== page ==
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The Ethernet Monster

The Ethernet Monster

First, let me say that I am not technically knowledgeable enough to make detailed recommendations about industrial communications and fieldbuses for any user's specific application. Also, since I run a company that is completely focused on industrial fieldbuses and networks, I do have a bias. With that in mind, I would like to comment on what is going on in the factory and process automation control markets. I think we are hurting not only ourselves but also the potential gains for our customers.

In the past eight to 10 years excellent open standard fieldbuses for field I/O devices have been developed and released (not without some struggles, of course). Fieldbuses have been supported by literally hundreds of companies that have developed thousands of products that can and have been used to improve the quality, cost, and efficiency of users' machines, processes, and factories. Open networks are providing benefits to people who are forward-thinking enough to consider and use them.

So how is this situation getting messed up? By letting the "Ethernet Monster" get in the way of taking advantage of these open networks and fieldbuses. This is happening in two ways. One, we are hurting ourselves by confusing Ethernet with open fieldbuses in what is possible and profitable. And two, we are again in the midst of the struggles that go on in the standardization of any technology in the industrial control world.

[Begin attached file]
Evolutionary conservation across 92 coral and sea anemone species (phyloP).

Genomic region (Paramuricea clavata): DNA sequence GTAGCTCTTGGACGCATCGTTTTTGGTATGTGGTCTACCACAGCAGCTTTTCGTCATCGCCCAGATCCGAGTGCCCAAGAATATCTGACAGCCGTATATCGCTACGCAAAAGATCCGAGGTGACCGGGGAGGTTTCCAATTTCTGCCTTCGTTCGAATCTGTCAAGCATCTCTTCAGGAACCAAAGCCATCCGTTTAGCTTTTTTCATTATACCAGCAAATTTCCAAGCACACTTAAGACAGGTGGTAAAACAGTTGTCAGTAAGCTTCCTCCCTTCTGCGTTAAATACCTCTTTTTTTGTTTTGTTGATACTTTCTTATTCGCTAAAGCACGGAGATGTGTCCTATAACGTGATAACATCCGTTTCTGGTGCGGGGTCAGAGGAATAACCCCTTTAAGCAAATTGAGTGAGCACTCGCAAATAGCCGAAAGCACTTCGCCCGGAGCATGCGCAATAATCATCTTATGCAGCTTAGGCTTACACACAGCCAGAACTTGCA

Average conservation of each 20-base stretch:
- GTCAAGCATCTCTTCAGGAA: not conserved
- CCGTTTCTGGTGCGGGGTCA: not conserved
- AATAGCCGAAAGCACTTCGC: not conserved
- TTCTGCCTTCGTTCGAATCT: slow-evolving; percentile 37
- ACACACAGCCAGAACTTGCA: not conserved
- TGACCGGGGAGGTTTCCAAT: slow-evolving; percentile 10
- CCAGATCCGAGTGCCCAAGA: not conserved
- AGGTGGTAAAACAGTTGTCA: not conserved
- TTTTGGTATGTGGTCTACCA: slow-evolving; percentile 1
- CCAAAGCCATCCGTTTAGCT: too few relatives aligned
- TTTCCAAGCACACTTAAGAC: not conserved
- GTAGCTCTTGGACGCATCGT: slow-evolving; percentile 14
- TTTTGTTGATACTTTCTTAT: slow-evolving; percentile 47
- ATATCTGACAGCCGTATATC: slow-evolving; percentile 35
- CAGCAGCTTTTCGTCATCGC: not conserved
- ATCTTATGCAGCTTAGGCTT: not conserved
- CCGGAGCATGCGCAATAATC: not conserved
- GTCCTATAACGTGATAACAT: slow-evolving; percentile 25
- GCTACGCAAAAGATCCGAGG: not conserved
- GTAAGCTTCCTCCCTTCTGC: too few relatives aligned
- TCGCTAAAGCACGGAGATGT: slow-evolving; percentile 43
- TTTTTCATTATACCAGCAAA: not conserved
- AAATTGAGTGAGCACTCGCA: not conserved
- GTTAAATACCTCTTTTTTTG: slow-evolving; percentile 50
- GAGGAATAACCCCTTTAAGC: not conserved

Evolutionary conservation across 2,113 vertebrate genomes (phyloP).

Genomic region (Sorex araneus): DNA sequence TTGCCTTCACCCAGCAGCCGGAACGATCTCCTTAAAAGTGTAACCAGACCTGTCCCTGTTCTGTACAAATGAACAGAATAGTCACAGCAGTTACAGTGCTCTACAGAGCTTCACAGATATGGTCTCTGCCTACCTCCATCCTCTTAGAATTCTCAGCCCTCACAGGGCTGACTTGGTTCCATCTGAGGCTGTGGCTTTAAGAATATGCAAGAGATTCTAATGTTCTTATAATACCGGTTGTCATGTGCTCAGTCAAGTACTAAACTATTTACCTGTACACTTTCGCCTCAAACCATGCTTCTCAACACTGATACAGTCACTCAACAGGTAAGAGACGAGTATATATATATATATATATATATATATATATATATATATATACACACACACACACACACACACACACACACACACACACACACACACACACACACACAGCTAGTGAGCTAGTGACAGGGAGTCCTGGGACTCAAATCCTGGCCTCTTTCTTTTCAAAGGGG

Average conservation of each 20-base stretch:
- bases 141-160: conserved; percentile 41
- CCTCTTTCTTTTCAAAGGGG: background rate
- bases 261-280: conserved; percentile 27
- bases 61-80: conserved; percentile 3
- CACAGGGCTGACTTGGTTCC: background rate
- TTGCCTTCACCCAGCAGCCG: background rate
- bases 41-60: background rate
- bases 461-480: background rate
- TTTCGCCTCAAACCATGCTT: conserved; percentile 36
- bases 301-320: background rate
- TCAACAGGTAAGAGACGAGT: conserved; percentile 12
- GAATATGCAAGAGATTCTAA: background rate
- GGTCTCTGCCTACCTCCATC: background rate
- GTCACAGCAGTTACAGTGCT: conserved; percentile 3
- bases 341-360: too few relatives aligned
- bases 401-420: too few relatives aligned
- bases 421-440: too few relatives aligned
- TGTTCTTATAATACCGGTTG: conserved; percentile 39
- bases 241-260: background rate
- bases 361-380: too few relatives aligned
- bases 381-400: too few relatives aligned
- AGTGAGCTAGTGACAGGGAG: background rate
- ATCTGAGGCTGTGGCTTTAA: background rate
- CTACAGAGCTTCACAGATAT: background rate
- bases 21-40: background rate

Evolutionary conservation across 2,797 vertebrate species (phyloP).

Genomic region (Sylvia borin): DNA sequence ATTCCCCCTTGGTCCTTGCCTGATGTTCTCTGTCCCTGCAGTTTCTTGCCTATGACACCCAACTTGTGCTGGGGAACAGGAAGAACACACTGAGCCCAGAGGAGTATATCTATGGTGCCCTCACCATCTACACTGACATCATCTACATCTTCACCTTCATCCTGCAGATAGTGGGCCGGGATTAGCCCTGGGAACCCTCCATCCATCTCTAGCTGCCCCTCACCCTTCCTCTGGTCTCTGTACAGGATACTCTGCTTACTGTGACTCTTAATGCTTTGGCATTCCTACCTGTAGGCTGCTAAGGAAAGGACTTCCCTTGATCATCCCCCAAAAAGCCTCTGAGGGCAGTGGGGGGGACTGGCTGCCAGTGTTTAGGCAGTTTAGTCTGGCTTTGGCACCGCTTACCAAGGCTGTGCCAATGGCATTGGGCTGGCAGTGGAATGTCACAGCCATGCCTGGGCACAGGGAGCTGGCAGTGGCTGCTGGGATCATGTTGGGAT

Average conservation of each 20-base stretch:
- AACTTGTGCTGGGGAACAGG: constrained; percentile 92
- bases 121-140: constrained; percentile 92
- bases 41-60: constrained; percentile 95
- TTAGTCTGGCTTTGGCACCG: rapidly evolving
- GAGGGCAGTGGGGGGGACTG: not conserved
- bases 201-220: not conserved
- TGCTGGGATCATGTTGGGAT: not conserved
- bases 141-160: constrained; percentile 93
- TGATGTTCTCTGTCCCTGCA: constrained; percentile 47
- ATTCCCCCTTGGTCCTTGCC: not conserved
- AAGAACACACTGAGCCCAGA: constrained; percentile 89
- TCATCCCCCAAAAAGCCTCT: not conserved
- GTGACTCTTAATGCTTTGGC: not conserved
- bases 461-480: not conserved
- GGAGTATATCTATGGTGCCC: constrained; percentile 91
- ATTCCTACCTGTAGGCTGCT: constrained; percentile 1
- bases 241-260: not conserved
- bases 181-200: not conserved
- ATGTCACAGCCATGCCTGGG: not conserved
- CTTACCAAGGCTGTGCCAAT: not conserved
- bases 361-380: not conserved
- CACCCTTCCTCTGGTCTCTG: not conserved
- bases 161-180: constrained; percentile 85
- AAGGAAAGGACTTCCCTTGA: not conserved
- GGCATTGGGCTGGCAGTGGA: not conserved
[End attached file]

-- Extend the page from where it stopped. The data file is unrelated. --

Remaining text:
If I see one more study, article, or marketing piece that puts Ethernet together with DeviceNet, Profibus DP, AS-interface and Foundation fieldbus H1, I will quit golfing. They don't belong together! Ethernet will not do what they do cheaper, easier, or better. And the device-level fieldbuses can't do what Ethernet-based networks do effectively. Programs using Ethernet are great for data collection, data transmission, and monitoring. Ethernet can give the corporate IT person the data they need. Just keep it out of the control world! On the other hand, fieldbuses are great for collecting and managing the I/O data the machine and process control systems need. Most advanced automation architectures need both data and control networks to run well.

The other reality is that Ethernet needs to be "ruggedized" to survive on the plant floor. Using office type products and putting "thick clothes" around them will not work. Ethernet components that are used on the plant floor must be designed from scratch to work in a factory. If this isn't done Ethernet will have an adoption rate similar to early vision systems that had problems working reliably on the factory floor.

There is no question that Ethernet will continue to make inroads into the industrial market. It will not be cheap or easy, and it will not replace device level networks. Ethernet network design is very complex, and because it will be vital to operating the plant, it must be designed correctly. Most importantly, Ethernet will not replace other lower level networks. On the contrary, Ethernet will enable and advance the adoption of fieldbuses. An Ethernet backbone is needed to fully use the large amounts of data and diagnostics that fieldbuses provide. So let's do it right!

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